posted by caddis at 12:12 PM on May 9, 2006

Elaborating on DaShiv's advice, "Is Size an Issue"
posted by caddis at 12:16 PM on May 9, 2006

The current Panasonics compacts all have IS, but contrary to the OP's criteria, the Panasonic sensors are the opposite of sensitive: noisy and react badly to underexposure. You'll have to nail your exposures and do some noise reduction afterwards to get good low-light photos using a Panasonic. It's doable, but it's not as much of a done deal at it looks on paper. My brother purchased one of the newer Panasonics at my recommendation and I love shooting with it whenever I get a chance to -- but despite how nice of a camera it is, the low light noise issue is a very real one.

For fans of the Canon SD series, the new SD700 (AKA Digital IXUS 800) is the first in that line with IS. You won't find much control over your exposure settings here though: Canon has purposely cut out the manual controls to entice more serious amateurs to upgrade to the their larger S-series -- and, inexplicably, the new S80 cuts out RAW mode, which has long been a mainstay of that series. If there's one thing I've learned as a longtime Canon shooter, it's that Canon never paints itself into an upgrade corner by giving us everything we want in a single camera. Ever. It's always: segment the market and tell people to upgrade next year for Feature X. They're good at being very profitable.

Despite the competition from other brands though, the Fuji F10/F11/F30 cameras are still the low-light compacts to beat. For now.

And a very long shot here, but if you can dispense with "cheap" and are willing to manual focus, you can mount all sorts of lovely, fast, and compact rangefinder glass on the Epson RD-1/RD-1s digital rangefinder. Having grudgingly sold mine to raise some rent money, I can say that they're very much cameras for serious and appreciative shooters.

fake: AFAIK, the smallest cameras out there with RAW are the Panasonic FX01 and the Ricoh GR Digital. As I've previously mentioned with Panasonics, the FX01 has IS but sports one of the noisiest sensor out there, whereas the GR Digital has a cleaner sensor (a widely-used Sony one) with conservative detail-preserving imaging processing, as well as a somewhat faster lens, but the catch: no zoom. Thus far, the compact digicam segment has been all about making and accepting compromises.

deadfather: The Fuji F11 and F30 have aperture and shutter priority for improved control over exposure settings, and have a 1-2 stop noise advantage over comparable small-sensor cameras -- including the Canons, which use the same Sony sensors most other digicams use. Canon's image quality comes from being ahead of the pack with their in-camera processing and not because their compacts have particularly better sensors. (The CMOS sensors in Canon's DSLR's though are another story altogether.)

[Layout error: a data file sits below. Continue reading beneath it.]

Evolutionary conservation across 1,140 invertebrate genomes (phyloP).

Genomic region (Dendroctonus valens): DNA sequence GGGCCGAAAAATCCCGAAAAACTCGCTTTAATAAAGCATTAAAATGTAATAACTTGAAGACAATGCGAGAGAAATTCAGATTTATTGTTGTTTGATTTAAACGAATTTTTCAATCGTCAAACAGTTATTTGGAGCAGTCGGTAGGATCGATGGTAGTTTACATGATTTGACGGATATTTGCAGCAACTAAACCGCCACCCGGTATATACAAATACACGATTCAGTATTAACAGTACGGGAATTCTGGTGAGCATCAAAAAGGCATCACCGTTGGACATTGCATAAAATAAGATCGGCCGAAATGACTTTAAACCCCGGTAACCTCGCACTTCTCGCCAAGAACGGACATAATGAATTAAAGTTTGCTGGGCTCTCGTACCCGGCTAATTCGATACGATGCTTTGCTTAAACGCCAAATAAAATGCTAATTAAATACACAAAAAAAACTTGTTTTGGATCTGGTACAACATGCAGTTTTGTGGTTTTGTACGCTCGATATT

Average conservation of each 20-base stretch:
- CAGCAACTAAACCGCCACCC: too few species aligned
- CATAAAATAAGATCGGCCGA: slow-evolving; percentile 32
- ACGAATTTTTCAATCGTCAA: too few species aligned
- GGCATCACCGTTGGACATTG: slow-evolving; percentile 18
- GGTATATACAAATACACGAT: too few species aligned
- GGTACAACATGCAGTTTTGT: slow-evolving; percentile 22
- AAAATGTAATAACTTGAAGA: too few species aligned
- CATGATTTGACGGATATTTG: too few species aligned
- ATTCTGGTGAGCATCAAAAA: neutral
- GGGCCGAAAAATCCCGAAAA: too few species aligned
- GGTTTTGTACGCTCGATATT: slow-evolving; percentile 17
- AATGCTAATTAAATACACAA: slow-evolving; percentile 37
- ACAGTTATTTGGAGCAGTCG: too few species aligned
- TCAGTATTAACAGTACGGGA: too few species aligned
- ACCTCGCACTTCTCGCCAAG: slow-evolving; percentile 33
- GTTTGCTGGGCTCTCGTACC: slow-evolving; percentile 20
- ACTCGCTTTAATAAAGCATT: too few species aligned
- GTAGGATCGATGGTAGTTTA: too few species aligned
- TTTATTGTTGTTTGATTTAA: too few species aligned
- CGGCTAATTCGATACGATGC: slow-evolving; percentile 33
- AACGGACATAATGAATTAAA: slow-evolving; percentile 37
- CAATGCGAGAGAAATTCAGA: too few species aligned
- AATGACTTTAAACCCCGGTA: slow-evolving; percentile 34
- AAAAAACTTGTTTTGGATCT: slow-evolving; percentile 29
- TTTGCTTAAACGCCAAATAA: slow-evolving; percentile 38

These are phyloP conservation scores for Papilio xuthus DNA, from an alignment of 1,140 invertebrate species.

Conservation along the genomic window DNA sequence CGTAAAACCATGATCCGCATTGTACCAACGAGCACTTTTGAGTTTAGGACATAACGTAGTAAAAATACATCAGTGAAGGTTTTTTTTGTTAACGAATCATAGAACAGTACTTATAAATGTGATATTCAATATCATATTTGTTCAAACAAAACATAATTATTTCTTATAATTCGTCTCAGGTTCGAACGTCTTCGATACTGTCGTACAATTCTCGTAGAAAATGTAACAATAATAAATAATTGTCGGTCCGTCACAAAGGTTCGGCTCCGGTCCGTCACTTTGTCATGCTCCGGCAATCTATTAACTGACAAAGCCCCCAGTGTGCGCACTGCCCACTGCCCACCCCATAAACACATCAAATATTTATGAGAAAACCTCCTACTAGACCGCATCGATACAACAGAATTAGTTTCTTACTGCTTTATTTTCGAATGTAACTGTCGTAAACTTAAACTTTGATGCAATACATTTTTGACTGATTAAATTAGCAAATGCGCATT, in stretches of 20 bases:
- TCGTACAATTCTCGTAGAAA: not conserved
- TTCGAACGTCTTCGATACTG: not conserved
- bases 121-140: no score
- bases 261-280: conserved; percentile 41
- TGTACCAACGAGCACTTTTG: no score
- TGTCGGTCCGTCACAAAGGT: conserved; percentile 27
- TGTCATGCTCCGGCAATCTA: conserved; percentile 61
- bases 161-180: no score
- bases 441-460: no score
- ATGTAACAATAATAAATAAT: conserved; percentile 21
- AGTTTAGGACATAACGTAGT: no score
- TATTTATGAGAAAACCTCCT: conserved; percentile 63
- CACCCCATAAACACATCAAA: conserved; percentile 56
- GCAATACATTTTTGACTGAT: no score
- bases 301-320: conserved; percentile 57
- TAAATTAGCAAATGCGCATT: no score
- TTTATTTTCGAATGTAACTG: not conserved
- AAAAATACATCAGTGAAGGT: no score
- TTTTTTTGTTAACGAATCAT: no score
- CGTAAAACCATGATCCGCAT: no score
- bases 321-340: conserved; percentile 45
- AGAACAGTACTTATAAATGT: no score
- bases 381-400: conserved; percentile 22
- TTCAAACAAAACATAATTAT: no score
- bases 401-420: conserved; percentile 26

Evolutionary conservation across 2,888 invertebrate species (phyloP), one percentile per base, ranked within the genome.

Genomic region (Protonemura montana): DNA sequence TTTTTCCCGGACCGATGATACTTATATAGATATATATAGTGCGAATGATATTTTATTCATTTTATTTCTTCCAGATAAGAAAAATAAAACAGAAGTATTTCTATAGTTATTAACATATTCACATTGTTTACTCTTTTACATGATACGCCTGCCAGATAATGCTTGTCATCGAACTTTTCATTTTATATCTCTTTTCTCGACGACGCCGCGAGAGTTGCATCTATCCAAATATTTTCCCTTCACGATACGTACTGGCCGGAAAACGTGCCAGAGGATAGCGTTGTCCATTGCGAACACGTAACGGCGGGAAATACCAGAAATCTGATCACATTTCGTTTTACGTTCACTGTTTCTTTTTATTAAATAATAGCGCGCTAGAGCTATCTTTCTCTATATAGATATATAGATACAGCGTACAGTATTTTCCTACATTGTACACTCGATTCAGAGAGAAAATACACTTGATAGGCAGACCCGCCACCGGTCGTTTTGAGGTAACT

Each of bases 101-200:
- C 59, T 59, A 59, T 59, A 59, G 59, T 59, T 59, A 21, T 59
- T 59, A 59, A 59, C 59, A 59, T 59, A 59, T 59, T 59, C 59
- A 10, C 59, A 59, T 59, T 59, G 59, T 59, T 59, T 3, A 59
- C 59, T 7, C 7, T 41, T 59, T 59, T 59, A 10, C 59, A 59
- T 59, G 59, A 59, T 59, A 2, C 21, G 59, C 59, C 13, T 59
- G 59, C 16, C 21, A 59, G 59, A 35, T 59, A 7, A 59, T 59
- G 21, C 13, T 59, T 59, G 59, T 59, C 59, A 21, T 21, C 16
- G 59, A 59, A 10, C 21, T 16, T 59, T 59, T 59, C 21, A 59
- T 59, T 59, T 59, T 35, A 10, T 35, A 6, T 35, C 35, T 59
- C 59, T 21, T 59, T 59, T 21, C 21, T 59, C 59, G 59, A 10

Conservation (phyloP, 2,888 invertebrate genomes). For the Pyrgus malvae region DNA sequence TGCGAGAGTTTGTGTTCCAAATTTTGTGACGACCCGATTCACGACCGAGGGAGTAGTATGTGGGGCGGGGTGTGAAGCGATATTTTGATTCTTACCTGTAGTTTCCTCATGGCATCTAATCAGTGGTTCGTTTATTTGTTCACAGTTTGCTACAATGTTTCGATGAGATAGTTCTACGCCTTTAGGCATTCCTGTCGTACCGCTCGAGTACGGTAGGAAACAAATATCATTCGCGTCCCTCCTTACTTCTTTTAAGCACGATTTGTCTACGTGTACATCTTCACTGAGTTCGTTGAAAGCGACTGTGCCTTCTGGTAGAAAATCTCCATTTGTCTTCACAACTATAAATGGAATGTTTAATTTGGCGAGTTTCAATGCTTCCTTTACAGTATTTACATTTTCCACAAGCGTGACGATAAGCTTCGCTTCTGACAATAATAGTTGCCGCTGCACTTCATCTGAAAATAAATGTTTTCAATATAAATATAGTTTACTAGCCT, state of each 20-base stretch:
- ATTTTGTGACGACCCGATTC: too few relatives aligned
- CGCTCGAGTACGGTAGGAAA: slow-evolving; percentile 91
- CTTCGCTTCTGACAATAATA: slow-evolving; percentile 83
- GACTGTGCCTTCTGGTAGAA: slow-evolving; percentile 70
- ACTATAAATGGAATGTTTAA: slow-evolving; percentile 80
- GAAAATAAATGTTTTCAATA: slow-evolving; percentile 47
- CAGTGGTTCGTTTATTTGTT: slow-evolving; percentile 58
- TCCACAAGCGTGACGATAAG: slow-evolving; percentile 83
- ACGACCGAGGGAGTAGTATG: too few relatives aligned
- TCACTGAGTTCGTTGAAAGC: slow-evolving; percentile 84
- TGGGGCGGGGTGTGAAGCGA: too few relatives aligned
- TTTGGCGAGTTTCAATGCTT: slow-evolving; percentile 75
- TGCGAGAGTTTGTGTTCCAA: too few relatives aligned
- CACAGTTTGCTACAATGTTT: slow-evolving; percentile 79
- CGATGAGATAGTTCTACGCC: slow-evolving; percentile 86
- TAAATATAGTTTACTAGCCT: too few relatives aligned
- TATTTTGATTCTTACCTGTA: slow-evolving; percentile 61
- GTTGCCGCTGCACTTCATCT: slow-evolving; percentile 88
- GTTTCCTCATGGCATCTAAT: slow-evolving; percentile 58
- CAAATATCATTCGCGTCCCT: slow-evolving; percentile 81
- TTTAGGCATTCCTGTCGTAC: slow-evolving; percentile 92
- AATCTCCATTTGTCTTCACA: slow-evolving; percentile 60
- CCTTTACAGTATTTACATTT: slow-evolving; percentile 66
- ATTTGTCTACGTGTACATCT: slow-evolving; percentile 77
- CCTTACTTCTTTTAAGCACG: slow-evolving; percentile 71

caddis: Nikon's 28/1.4 and the analogous Canon 24/1.4 are big, heavy pro lenses. My 24/1.4 mounted on a tiny DRebel XT is still a pretty hefty package, especially compared to a compact. If we're playing with film here though, I'd forget about SLRs altogether and go with a 70's compact 35mm with their fast prime lenses. Those are tough to beat in terms of size, speed, and image quality. Unless you're talking about a svelte Olympus OM with an exotic 50/1.2 or something along those lines. Some might suggest a small Pentax SLR with one of their many pancake lenses, too, although those lenses are more compact than fast. And then there are always rangefinders...
posted by DaShiv at 12:45 PM on May 9, 2006

Agreed on the Fuji F10 series. Best there is in Point and Shoot (when it comes to low light).
posted by rbs at 12:53 PM on May 9, 2006

Sun? sony.
The fog of your favorite watering hole at 2 am? Canon.
posted by zpousman at 12:57 PM on May 9, 2006

The Canon G6 has an f/2.0 lens at 35mm.
posted by b1tr0t at 1:02 PM on May 9, 2006

caddis, most point and shoot film cameras only use a limited range of auto-sensing ISO settings, topping out at 400. Are you saying that you have one that'll do 3200ASA? I'd like one of those... I need one that will go beyond 1/100th of a second on the shutter too.
posted by Gungho at 1:24 PM on May 9, 2006